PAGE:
View Full Version : Silly question, but does my car require 93 octane?

10-19-07, 12:45 PM
I'm wading through the myriad of owner's info, but haven't found the answer yet.

Its a 2005 4.6 V8 STS.


10-19-07, 01:59 PM
Page 5-5 in your owners manual discusses fuels. You can download a pdf copy of your owners manual at: https://www.mygmlink.com/pdf/go2content/manual/US/en/cadillac/2k05sts.pdf.

Much easier to find info in manuals using search feature of your pdf reader.

Benjamin Simon
10-19-07, 02:21 PM
No. I run 87 fine all day long if you want a quick answer.
I think I notice a power increase with 93, but it is not really enough to notice.

Benjamin Simon
10-19-07, 02:29 PM
No. I run 87 fine all day long if you want a quick answer.
I think I notice a power increase with 93, but it is not really enough to notice.

Curious George
10-19-07, 04:22 PM
No. My '06 Northstar runs just fine on regular. As I have oft written in these boards, the only place I have seen a repeatable and measurable performance difference between 87 and 91 octane is at the Infinion (nee Sears Point) Raceway Wednesday night drag races: 87 octane fuel yields a 14.7-second et (elapsed time) in the standing start 1/4 mile where 91 octane yields a 14.5-second et, i.e. 0.2 second quicker. 100 octane Sunoco unleaded racing fuel, available at the track for about $6/gallon, is even better. The following advice is offered at no extra charge. It is extracted from a valuable list of hints and advice, somewhere on this site, that I cannot find as I write this. Perhaps a moderator can provide the link.... Occasional Full-Throttle Acceleration Is Good For Your Engine (check this discussion for references): (back to the top) There are many advantages to occasional full throttle accelerations with a Northstar and any engine. [In some circles this is referred to as an "Italian Tune-up". -CG] It keeps the carbon cleaned out of the combustion chamber. This is maybe a little more important with the Northstar than some other engines due to the tight squish volumes between the piston and the cylinder head. It's designed this way to promote good in-cylinder mixture motion (good combustion) but it has the down side of providing a ready place for carbon build-up to touch the piston - causing noise. Ever heard of the Northstar "cold carbon rap" problem?? Simply put you'll hear a rythmic, piston slap-like noise when the engine is cold. Very prominent and very annoying. Cause: excessive carbon build up causing the the piston to contact the carbon on the head - causing it to rock in the bore and "slap" Much more evident when the engine is cold and the pistons haven't expanded to full diameter yet. Simplest and easiest "fix" for this: A few good WOT (wide open throttle) accelerations to clear the carbon out. That is all it takes to eliminate the problem and prevent it from re-occurring. Occasional WOT accelerations also help seat the rings to the ring lands and exercise the rings and keep them mobile and from becoming stuck in carbon in the ring lands. At high RPM and WOT the rings move around on the piston - they actually rotate on the piston and will polish away any carbon and seat themselves to the sides of the ring grooves. This is especially important on the 2000 and later Northstars which had hard anodized top ring lands on the pistons. Very hard and wear resistant - also harder to break-in and seat the rings to the sides of the ring-lands to promote the best possible seal. Many oil consumption complaints on the 2000 and later engines are related, to some extent, with the rings never seating to the sides of the ring-grooves due to lack of load as the engine was babied around forever. Even engines with rings stuck in the ring-grooves due to carbon build up can eventually be freed up with enough high RPM operation. WOTs warm up the engine thoroughly and clean out the exhaust due to temperature in the exhaust and high flow rates blasting particles, rust and such out of the system. Frequent WOT operation will not hurt the engine or the transmission. They're designed for that. The healthiest engines that I have seen at high miles are always the ones that are run the hardest. Rings are free on the pistons and sealing; no carbon buildup. The exercise that I think works best for many things is to select manual 2nd gear on an isolated stretch of expressway. This takes the transmission shifting out of the question if you are worried about hurting it. Start at 55 MPH or so and go to WOT in 2nd gear and hold it until the RPM reaches near the normal shift point - i.e. 6500 for an L37 and 6000 for an LD8. Hold the throttle wide open until the engine reaches, say, 6200 for an STS and then just let completely off the throttle. Leave the transmission in 2nd so that the engine brakes the car and creates some pretty heavy over-run conditions at high vacuum levels. Let it slow until it is about 55 or so and then go to WOT again and repeat. This exercise really loads the rings, allows variable RPM operation at WOT for several seconds continuously, creates heavy over-run which tends to unload the rings and make them move and thus exercise them in the ring grooves and it will blow-out carbon and the exhaust - all without creating a spectical of yourself and attracting the attention of cops. You can do it on most any freeway and stay within the 70-75 MPH range allowable. Once a week like this will keep the engine cleaned out and healthy and is DEFINITELY recommended for the Northstar in particular. The Northstar engine was designed/developed/validated to be run hard. It was expected that people would use the performance of the engine - which few people seem to do. The biggest single problem that many issues stem from is lack of use at full throttle by the owners. It just doesn't like to be babied around. The rings are low-tension by design for good high RPM operating characteristics and low friction/good power. They work best if "used" and kept free. In every conversation with owners I have had, once the owner started doing the WOTs and using the power of the engine they report no more carbon rap, better oil economy, no "smoke" when they do light it up (keep the exhaust cleaned out. If you notice a "cloud" at WOT then you are not doing enough WOTs...) etc... A bit of judicious use of the other end of the throttle travel is a GOOD thing...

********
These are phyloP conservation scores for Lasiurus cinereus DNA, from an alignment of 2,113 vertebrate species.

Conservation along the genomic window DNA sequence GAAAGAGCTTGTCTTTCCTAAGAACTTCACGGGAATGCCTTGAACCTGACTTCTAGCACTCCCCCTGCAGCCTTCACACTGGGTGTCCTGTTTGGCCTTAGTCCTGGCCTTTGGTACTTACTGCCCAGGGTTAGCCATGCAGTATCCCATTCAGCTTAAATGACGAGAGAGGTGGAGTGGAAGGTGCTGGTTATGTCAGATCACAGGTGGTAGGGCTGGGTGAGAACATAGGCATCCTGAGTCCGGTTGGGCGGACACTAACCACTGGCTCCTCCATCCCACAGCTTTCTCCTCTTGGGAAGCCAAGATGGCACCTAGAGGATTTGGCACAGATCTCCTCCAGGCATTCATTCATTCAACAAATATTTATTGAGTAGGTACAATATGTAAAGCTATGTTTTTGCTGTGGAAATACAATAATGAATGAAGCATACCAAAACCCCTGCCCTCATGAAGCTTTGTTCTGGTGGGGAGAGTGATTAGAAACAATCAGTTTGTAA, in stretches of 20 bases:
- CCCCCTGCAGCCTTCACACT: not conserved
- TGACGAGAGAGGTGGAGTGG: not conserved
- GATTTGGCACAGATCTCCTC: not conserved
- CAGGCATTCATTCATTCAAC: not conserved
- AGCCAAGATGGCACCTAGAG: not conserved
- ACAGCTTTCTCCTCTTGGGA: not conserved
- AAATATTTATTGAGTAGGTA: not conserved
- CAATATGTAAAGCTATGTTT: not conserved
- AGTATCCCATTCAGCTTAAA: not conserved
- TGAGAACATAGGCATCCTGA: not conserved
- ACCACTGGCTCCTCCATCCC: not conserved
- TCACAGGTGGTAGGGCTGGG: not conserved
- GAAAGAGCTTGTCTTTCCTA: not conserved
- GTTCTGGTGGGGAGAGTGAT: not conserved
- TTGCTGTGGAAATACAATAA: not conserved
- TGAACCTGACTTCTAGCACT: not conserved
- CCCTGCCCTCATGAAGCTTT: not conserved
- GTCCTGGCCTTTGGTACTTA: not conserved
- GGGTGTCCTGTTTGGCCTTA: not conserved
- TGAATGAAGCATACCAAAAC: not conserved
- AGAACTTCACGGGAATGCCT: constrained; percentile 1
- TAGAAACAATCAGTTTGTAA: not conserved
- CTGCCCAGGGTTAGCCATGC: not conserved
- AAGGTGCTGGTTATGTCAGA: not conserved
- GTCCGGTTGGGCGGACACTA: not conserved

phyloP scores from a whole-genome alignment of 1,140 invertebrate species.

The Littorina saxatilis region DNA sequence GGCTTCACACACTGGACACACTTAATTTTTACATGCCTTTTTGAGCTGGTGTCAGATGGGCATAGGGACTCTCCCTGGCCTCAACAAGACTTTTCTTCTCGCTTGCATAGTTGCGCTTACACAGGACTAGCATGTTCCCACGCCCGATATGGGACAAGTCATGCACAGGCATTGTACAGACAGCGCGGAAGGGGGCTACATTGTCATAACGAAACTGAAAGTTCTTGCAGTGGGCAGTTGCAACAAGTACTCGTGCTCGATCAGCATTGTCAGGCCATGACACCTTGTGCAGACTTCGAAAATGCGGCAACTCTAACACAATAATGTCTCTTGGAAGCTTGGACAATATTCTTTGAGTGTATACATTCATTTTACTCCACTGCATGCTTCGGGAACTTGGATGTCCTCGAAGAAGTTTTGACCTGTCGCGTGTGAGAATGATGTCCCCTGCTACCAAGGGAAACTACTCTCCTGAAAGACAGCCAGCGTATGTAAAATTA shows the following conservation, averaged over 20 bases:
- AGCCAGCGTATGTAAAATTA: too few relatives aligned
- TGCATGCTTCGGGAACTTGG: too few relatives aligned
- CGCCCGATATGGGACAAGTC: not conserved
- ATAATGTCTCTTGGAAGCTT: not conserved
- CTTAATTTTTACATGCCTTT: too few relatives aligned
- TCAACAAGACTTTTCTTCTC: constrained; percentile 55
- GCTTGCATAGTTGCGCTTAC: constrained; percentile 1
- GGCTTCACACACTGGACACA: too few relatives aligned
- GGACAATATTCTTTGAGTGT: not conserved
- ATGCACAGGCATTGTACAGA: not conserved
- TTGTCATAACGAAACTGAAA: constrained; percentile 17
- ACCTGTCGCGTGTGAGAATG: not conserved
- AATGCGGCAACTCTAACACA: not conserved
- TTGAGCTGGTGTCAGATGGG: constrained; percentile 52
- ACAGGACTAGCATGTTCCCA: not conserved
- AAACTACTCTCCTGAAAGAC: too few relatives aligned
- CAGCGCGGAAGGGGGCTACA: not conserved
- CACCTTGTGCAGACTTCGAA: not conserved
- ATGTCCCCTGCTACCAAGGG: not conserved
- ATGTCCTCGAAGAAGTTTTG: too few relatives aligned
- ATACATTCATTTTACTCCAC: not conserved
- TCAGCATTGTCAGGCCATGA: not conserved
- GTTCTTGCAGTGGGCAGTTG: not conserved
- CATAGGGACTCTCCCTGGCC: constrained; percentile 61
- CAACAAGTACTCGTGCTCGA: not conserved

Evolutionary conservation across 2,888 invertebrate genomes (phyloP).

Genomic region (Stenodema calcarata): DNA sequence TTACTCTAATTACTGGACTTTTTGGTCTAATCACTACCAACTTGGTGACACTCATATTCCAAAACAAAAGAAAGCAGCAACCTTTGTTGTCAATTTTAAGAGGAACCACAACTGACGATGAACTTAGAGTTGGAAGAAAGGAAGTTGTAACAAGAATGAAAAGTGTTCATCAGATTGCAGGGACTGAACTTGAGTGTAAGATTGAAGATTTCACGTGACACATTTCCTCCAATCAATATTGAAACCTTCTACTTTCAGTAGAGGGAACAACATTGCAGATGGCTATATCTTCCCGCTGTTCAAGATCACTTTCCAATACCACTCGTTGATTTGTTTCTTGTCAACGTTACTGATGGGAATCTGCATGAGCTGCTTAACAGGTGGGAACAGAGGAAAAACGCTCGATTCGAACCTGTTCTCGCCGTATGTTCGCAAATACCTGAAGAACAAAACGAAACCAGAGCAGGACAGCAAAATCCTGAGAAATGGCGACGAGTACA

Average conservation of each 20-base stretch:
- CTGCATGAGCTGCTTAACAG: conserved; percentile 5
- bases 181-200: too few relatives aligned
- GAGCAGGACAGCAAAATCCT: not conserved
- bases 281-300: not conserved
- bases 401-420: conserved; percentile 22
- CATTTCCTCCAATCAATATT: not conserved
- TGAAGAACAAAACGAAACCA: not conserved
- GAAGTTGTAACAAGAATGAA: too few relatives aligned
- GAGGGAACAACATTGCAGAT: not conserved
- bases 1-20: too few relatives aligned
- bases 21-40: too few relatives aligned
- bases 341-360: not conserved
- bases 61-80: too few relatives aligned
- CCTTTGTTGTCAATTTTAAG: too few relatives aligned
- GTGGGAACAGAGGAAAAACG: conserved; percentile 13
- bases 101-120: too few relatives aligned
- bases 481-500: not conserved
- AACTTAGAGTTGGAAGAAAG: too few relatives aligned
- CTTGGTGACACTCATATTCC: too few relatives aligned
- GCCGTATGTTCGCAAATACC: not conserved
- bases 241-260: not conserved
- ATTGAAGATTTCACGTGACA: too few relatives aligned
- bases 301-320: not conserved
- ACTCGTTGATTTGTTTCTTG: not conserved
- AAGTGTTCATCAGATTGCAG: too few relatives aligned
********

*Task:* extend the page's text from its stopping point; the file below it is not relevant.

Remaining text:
10-20-07, 01:05 PM
i used 91 as instructed in the manual and dealer as well, but i had my throttle valve body clogged and had to take it to dealer.then i used 95 and it is just fine and no problems indicated.

10-20-07, 01:23 PM
The difference comes not from the gasoline base stocks but from the additives introduced by the various bulk suppliers. "Top Tier" gasoline contains additives sufficient to keep your fuel system clean over and above the level of additives required by federal regulation. Differences in octane rating don't mean a thing in that regard. Regular gasoline from a "Top Tier" producer may keep your engine cleaner than premium gasoline from Joe Scooterberry.

10-22-07, 08:59 AM
Thanks George - great information! When I was younger, my dad bought an 88 Thunderbird with the 5.0 V8. He would do a WOT like you've described, and he told me it was to "clean out the engine". I've always assumed he just liked to get on it pretty hard when mom wasn't in the car and that was his way of justifying it! Of course, when they handed the car down to me at 16, I did just as dad had said to do!

So in my previous car, I had always bought Wal-mart's Murphy Oil gasoline because I would get slightly higher fuel mileage on it. I assume this isn't a good fuel for the STS, being that it probably isn't top tier. So would a Chevron or BP fuel be a better choice?


10-22-07, 10:26 AM
Do what your manual tells you to do. You are not smarter than GM.